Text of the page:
Snopsing Snopes

In August 2021, Snopes’ co-founder and CEO David Mikkelson was revealed to be a serial plagiarizer, sloppily violating copyrights of other publications in an attempt to make the site look extremely proactive in uncovering news.
A snopes-like 'True' checkmark.

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To the Moon

I Look At a Lot of Articles to find just the right mix for each weekly This is True column. Naturally, the vast majority are discarded, and I have to tell you about one that didn’t make the cut. It has a lot to do with “cognitive processes” …aka thinking.

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“Please Stop Pushing the Vaccine”

“Please stop pushing the vaccine,” wrote a 16-year Premium reader (and who knows how long on the free distribution before that). That was in response to last week’s issue. I just reviewed it: I’m not sure the link in “Other Good Reading” to an article titled Treating the Unvaccinated constitutes “pushing” the vaccine. But perhaps … Continue Reading

How Dare I Assume Readers are Open Minded?

I Read A Lot, and it occurred to me a few weeks back that I should share a link in each newsletter to something I found interesting. I describe what it is so that readers can decide if they might also find it interesting, but I sure didn’t expect one reaction from this week’s “plug” of an article, from Vox’s “Recode” sub-publication, which is about “Uncovering and explaining how our digital world is changing — and changing us.”

The title: “Why Some Biologists and Ecologists Think Social Media Is a Risk to Humanity”. Sounds like important stuff!

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The Pulitzer Prize & This is True

When muckraking New York newspaper publisher Joseph Pulitzer died in 1911, he left a $2 million endowment to Columbia University. To this day, Pulitzer’s name is best known for the resulting Pulitzer Prizes, given each year in multiple categories by the university.

This year, This is True was under consideration for the Prize in three categories.

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Time for Fax Machines to Die

It’s time for us to move beyond fax machines, which are still in wide use in healthcare. If you’re an American who has been prescribed a drug in the past several years, it’s extremely likely your doctor sent that prescription to the pharmacy via fax “technology.”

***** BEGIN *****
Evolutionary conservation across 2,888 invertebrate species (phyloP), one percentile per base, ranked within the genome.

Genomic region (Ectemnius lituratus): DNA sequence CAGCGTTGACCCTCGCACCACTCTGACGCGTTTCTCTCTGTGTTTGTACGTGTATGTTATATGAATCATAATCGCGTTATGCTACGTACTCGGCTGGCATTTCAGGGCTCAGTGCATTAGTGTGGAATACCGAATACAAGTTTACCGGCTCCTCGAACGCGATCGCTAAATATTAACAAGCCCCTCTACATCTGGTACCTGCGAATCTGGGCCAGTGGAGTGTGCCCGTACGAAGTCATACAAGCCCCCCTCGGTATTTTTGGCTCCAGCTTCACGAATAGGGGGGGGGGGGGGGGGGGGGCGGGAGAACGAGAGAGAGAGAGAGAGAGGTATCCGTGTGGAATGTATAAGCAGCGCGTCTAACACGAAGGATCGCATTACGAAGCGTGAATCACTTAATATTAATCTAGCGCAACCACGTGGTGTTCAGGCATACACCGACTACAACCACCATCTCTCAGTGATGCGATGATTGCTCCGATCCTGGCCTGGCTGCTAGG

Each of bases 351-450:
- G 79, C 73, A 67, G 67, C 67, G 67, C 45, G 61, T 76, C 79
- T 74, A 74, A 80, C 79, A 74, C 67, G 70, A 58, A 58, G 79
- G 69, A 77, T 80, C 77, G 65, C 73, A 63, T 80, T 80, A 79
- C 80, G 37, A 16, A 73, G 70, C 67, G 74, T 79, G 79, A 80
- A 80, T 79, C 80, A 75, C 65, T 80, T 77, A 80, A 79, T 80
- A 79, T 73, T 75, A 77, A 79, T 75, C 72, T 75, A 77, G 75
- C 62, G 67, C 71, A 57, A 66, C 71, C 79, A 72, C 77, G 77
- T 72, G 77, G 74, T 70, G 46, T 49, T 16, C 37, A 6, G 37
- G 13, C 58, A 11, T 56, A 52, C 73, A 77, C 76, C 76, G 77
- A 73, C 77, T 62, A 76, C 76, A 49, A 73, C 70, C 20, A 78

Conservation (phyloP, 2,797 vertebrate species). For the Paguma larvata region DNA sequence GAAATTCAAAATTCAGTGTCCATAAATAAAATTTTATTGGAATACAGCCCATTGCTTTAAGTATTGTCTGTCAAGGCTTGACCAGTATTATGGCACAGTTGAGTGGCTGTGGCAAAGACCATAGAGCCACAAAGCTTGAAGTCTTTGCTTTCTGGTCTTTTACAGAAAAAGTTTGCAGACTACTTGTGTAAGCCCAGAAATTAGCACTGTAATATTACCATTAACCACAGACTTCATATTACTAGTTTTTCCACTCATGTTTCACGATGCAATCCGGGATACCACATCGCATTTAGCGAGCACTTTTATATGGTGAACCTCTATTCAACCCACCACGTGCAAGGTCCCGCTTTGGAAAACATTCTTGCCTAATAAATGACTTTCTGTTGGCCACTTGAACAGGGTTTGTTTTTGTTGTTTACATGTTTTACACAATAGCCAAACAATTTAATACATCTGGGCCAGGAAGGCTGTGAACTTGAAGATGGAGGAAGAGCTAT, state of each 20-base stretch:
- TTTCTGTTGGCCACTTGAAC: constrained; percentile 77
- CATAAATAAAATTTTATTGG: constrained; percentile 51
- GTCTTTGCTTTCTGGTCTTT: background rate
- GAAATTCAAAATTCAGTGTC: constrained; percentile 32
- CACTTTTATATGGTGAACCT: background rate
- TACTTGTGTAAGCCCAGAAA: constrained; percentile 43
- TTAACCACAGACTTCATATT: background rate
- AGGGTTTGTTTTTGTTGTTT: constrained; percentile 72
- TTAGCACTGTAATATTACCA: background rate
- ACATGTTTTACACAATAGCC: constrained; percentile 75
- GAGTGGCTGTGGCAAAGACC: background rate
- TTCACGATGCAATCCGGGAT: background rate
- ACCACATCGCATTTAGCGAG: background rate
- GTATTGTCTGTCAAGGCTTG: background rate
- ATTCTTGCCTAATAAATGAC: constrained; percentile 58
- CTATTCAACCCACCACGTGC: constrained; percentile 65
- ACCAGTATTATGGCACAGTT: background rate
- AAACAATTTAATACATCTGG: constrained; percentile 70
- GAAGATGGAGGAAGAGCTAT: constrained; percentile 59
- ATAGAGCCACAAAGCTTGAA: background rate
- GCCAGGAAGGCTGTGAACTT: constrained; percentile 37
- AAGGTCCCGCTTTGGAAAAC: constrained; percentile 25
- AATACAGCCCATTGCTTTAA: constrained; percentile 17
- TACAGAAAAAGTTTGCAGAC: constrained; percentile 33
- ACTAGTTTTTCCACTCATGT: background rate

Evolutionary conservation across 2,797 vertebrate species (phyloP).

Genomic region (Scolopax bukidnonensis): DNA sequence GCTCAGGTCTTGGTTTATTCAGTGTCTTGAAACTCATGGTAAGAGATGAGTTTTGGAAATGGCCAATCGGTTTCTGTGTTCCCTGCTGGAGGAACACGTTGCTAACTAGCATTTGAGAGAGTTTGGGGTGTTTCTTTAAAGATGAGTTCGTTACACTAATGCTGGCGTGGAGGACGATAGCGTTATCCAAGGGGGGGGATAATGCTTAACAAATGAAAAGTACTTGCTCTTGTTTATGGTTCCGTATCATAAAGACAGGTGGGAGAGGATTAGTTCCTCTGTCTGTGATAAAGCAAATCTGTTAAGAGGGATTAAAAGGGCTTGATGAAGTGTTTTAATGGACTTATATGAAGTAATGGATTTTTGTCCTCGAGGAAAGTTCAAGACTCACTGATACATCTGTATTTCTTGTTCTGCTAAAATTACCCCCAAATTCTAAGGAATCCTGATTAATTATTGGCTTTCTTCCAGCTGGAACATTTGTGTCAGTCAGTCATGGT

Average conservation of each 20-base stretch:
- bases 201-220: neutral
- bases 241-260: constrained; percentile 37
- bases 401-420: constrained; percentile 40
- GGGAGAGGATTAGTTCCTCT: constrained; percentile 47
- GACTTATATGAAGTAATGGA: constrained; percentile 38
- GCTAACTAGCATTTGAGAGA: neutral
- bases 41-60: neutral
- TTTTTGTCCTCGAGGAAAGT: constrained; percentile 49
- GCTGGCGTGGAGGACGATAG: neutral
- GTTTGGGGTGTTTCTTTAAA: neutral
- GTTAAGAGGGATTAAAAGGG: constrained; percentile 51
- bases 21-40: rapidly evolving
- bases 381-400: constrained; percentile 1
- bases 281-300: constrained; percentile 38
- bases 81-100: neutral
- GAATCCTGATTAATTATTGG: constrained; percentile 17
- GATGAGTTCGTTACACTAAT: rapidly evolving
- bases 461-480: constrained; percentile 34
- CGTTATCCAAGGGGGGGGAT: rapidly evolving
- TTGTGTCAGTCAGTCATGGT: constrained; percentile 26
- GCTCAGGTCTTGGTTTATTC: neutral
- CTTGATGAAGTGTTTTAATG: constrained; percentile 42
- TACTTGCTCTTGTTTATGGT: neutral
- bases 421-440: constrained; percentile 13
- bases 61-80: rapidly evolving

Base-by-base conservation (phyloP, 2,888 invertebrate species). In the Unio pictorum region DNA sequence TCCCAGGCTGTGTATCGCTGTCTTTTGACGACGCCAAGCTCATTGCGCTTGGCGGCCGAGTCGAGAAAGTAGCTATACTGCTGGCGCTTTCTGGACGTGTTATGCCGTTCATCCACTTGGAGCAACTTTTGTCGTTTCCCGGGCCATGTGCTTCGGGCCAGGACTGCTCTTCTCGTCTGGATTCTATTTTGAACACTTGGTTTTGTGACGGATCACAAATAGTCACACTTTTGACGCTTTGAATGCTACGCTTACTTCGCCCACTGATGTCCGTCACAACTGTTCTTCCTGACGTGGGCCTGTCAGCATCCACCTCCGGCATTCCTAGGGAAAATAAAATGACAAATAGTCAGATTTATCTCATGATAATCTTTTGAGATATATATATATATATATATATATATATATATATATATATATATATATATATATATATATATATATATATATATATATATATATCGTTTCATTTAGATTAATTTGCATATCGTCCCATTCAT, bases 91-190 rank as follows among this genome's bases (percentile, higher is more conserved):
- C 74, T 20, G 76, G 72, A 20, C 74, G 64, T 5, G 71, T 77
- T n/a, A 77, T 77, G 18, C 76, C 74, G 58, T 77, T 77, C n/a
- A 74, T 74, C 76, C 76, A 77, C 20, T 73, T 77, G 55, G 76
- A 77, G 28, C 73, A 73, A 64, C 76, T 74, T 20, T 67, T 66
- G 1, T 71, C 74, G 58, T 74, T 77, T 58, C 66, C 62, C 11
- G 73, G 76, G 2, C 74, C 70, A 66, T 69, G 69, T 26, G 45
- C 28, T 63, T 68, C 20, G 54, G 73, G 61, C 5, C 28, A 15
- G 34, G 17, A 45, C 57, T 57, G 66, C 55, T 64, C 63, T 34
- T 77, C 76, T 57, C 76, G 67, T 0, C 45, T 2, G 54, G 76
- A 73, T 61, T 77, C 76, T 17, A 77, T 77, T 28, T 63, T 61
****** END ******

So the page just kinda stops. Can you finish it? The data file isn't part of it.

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Political Hypocrites and Other Silliness

For many, many years now, some readers have complained I must be a “heartless conservative” …while some other readers have complained I must be a “bleeding heart liberal.” And here we are again, with one side whining that I hurt their widdle biddy feewings because I didn’t give their side a pass: I let some of their party officials speak for themselves by (gasp!) quoting them.

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DiMezzo’s Trap

I Hadn’t Even Geared Up to write (or edit the stories from the guys) when I got an email from Premium reader Mike in New Hampshire: “OK, this is just a perfect example of results that can happen when you just vote the party line without thinking,” he said, and included a link to an article on Fox News. As soon as I saw it I understood his “perfect” comment, and went right to work on the story, finding a second source and more details. As soon as I was done, I knew it was not only the lead story for this week’s newsletter, but it would also be the sharable “Story of the Week” — and here it is:

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Is It ‘Too Much’?

Long-time Premium subscriber Michelle in Ohio writes: “I realize that the … assorted obliviots provide lots of grist for your mill, but with all the news about Covid-19, seeing more of it in True adds to my depression. So if possible, could you back off from [it]? (Oh, and if you don’t accede to my request, I’ll manage to survive; you ain’t gonna get rid of me that easily. This is still the best seven bucks a month I’m spending.”)

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A Just War

A story by True contributor Mike Straw this week uses a powerful quote as a tagline. Mike, a retired career U.S. Air Force officer, posted a Twitter thread about his research for the tagline, and it was so good I thought I’d have him expand his introduction just a bit so it can be posted here. First, the story from True’s 10 May 2020 issue:

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Every Day is International Women’s Day

No, this isn’t a trendy “International Women’s Day” post (but I love one tweet I saw: “There is absolutely no symbolism more perfect than International Women’s Day being 23 hours long.” —Elaine Filadelfo)

When an idea needs a special “day” to recognize it, and otherwise the topic is essentially ignored, then a “day” isn’t enough. For me, every day is International Women’s Day.

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